Chris: In cases where data visualisations feature in your work, can you describe whether they are normally positioned along with accompanying text/images/visualisations or just used on their own? If either one or both, can you explain any decisions behind such placement?

Mirko: A picture as well as a graphic should always have one byline and tell a brief introduction story to enable the connection to the reader. These texts, if good, can be very, very short.

Chris: How do you evaluate or judge the success of the data presentation format that you create or use in your work?

Mirko: I would focus on getting quality feedback – like: I never thought about this like that. Quantity builds over time if you achieve this point of information and understanding.

Chris: Can you describe how practical limitations such as available time, skills and resources impact on your work?

Mirko: There are just too many offerings currently, plus too many areas of knowledge from code to software to techniques. So, one way is to enable both “quick data visualization” for some stories as well as really working a week or longer on bigger interactives.



Thanks once again to Mirko Lorenz for his insight and generous contribution to this research.

Review: The Two Types of Data Visualisation?

‘Premise: The Two Types of Data Visualisation, and Why it Matters to Understand the Difference.‘ — Tom Steinberg

It’s a bold claim on Tom Steinberg’s blog, but nonetheless thought provoking – that there are only two types of data visualisation: ‘Story Visualisations’ and ‘Answer Visualisations’. In Tom’s words ‘Story Visualizations are those produced by one set of people with the goal of telling a story to an audience,’ whereas ‘Answer Visualizations are produced to supply an answer to a single question posed by a particular person.’ A pretty neat and handy framework for talking and thinking about visualisations. But one that’s also problematic.

There’s no doubt that the kind of ‘Answer’ visualisations Tom refers to (for example the ‘What Size Am I?‘ visualisation) have a purpose and scope quite distinct from, lets say, more complex and onerous forms of data visualisation. But at the same time the divide he sets up doesn’t account for the kind of visualisation where ‘answers’ (or maybe at least signposts to them) appear out of a story told through data. What I think Tom is referring to is more of a distinction of functionality that the ‘Answer’ class of visualisations have which is akin to ‘apps’ – in as much as they are visualisations more clearly targeted toward a specific user need, well defined in purpose and being most efficient for carrying out a limited range of tasks. Being Tom’s case in point, the ‘What Size Am I?‘ ‘app’ is a great example of this:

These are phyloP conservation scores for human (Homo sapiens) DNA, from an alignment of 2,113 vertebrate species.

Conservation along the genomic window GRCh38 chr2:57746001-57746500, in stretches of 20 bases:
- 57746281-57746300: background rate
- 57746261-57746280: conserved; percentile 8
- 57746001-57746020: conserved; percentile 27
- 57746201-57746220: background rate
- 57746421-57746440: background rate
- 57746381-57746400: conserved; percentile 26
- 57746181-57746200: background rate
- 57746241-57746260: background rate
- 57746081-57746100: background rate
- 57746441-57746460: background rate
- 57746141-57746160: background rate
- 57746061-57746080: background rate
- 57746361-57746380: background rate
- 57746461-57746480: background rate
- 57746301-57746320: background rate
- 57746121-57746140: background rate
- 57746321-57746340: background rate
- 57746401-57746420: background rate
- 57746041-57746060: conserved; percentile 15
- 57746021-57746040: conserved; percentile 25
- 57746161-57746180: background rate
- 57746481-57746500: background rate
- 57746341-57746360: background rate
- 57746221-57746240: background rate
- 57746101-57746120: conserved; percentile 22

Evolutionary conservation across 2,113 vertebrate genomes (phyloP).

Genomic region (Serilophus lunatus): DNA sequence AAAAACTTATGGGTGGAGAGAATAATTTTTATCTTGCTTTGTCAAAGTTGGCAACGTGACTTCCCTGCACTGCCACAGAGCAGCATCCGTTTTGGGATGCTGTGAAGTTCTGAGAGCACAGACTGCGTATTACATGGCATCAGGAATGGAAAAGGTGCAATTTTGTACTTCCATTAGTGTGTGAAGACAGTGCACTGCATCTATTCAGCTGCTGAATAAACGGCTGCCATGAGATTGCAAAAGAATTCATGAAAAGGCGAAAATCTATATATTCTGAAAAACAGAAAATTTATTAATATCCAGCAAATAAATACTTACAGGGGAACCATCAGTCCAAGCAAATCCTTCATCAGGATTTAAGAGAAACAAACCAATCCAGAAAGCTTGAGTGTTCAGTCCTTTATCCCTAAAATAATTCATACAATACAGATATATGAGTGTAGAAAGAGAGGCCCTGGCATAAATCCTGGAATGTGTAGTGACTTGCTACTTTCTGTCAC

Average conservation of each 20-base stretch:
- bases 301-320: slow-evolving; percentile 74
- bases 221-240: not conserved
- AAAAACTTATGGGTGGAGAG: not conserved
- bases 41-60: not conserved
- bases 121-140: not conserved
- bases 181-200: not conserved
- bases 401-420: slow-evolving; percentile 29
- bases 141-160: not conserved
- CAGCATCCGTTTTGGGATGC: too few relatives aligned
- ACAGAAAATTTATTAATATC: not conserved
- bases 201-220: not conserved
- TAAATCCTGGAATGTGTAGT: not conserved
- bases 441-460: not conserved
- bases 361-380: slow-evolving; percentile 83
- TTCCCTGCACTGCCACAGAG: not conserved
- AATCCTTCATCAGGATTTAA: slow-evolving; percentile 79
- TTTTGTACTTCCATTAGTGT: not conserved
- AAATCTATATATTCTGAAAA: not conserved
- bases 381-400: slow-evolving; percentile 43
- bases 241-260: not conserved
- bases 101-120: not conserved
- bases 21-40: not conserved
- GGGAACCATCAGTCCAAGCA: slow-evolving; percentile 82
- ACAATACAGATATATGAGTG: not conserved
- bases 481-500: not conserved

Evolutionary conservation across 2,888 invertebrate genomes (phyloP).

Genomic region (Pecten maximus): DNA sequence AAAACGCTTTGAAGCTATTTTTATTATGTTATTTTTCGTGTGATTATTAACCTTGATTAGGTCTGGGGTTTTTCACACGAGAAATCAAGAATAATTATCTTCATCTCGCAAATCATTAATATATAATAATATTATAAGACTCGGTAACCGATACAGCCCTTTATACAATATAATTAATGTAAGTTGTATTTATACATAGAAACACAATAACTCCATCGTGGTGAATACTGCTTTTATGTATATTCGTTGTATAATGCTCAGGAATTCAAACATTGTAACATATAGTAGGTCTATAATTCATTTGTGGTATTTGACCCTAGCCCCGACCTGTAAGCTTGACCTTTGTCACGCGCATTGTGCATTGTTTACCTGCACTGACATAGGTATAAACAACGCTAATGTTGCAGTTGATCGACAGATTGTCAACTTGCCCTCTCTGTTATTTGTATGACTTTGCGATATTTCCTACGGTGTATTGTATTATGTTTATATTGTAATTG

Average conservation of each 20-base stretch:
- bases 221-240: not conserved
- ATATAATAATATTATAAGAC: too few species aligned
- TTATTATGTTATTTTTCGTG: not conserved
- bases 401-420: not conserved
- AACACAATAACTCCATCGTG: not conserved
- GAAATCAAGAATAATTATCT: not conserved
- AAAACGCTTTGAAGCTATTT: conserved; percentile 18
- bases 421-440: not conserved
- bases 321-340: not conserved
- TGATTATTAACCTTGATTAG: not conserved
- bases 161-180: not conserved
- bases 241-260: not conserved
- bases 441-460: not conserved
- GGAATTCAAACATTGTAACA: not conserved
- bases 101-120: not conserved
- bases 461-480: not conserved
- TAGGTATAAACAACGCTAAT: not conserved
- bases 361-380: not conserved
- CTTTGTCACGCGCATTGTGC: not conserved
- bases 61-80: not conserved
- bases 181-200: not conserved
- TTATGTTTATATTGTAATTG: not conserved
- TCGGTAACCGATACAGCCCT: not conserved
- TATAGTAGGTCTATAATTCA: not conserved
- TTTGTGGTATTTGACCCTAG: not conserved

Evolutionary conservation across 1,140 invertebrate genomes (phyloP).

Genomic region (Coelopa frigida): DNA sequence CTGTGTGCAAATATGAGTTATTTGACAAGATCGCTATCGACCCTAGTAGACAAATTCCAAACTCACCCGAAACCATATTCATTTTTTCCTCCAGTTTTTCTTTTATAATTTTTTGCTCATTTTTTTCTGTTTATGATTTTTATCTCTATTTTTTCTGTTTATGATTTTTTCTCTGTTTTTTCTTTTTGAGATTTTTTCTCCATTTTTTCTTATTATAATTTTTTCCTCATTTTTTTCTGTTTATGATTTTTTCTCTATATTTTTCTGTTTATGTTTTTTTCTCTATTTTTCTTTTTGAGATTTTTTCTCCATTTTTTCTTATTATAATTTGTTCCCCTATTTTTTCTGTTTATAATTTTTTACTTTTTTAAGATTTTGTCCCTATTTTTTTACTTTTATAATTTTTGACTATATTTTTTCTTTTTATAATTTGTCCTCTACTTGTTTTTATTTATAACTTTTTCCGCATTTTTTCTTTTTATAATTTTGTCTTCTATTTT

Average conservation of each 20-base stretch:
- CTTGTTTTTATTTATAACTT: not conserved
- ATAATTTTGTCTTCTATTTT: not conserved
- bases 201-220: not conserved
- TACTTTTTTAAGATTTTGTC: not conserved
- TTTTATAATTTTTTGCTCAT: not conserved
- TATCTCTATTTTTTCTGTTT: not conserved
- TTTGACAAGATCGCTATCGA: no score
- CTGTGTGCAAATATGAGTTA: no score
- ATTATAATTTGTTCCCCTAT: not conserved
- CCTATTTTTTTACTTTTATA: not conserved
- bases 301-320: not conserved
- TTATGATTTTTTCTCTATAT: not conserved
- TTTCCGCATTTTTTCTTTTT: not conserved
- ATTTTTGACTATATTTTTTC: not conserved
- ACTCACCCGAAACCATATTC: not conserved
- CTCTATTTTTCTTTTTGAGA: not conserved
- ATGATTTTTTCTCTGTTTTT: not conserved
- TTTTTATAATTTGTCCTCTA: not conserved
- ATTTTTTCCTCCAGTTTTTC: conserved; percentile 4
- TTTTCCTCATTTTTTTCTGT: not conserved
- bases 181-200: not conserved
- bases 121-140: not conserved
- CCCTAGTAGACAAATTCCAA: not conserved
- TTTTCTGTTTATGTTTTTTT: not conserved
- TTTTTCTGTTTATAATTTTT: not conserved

But offloading the then non ‘Answer’ types of visualisation into the ‘Story’ camp sets up a binary of ‘Story’ and ‘Answer’ which is less convincing and perhaps needs to be nuanced, or better explained. We might turn to data visualisation for Business Intelligence as an example of combined ‘Story’ and ‘Answer’ visualisation, where data is visualised and can be explored, say to diagnose a business problem or to help spot a business opportunity. This example from Spotfire shows a data visualisation that allows for selecting data sets and manipulating data views so that the data ‘story’ and ‘answers’ might be found:



Examples such as this might not have clearly defined questions or even stories, at least not before the user works with the visualisation to define what they might be. We might also turn to data-led journalism – where an insight gained through visualising the data can form a story, a question and/or an answer. We need to accept that examples such as this involve data having been curated in some kind of way, so of course the extent of possible ‘Stories’ and ‘Answers’ ensuing from the data will by default have been governed. Their functionality and purpose may be less clearly defined for their ‘users’ too. But is does hold that visualising data to tell ‘Stories’ can lead to ‘Answers’ too. This comes across as a barred combination in Tom’s present framework.

In my own humble work I’ve found that both approaching data visualisation with and without a question in mind yields answers (and often even more questions), both for me and the people having seen or ‘used’ my work. However I’m a practitioner (albeit of modest skills and means) and Tom is talking about data visualisation from a user-cum-creator point of view. Tom is concerned that ‘lowering the barriers to Answer Visualisations seems almost unimaginably hard and distant’ – concluding with an air of inevitability that it won’t be until the right software or system becomes available that ‘everyday people’ will be able to do their own bespoke forms of data visualisation. This may hold true – although freely available programmes such as Tableau Public offer powerful exploratory visualisation now (and are realistically within the grasp of most computer savvy people). At the same time open source languages for coding of data visualisations are reaching maturity (and, aren’t kids being taught to code at school, anyway?!). But perhaps this is all too technologically deterministic – surely it’s just as important that the ‘everyday user’ develops the right capability to be able to deploy and perceive data so that they can recognise the answers (and questions?) that the data is telling too?

I thank Tom for his excellent blog post and insight because it really got me thinking. As always, comments are welcome.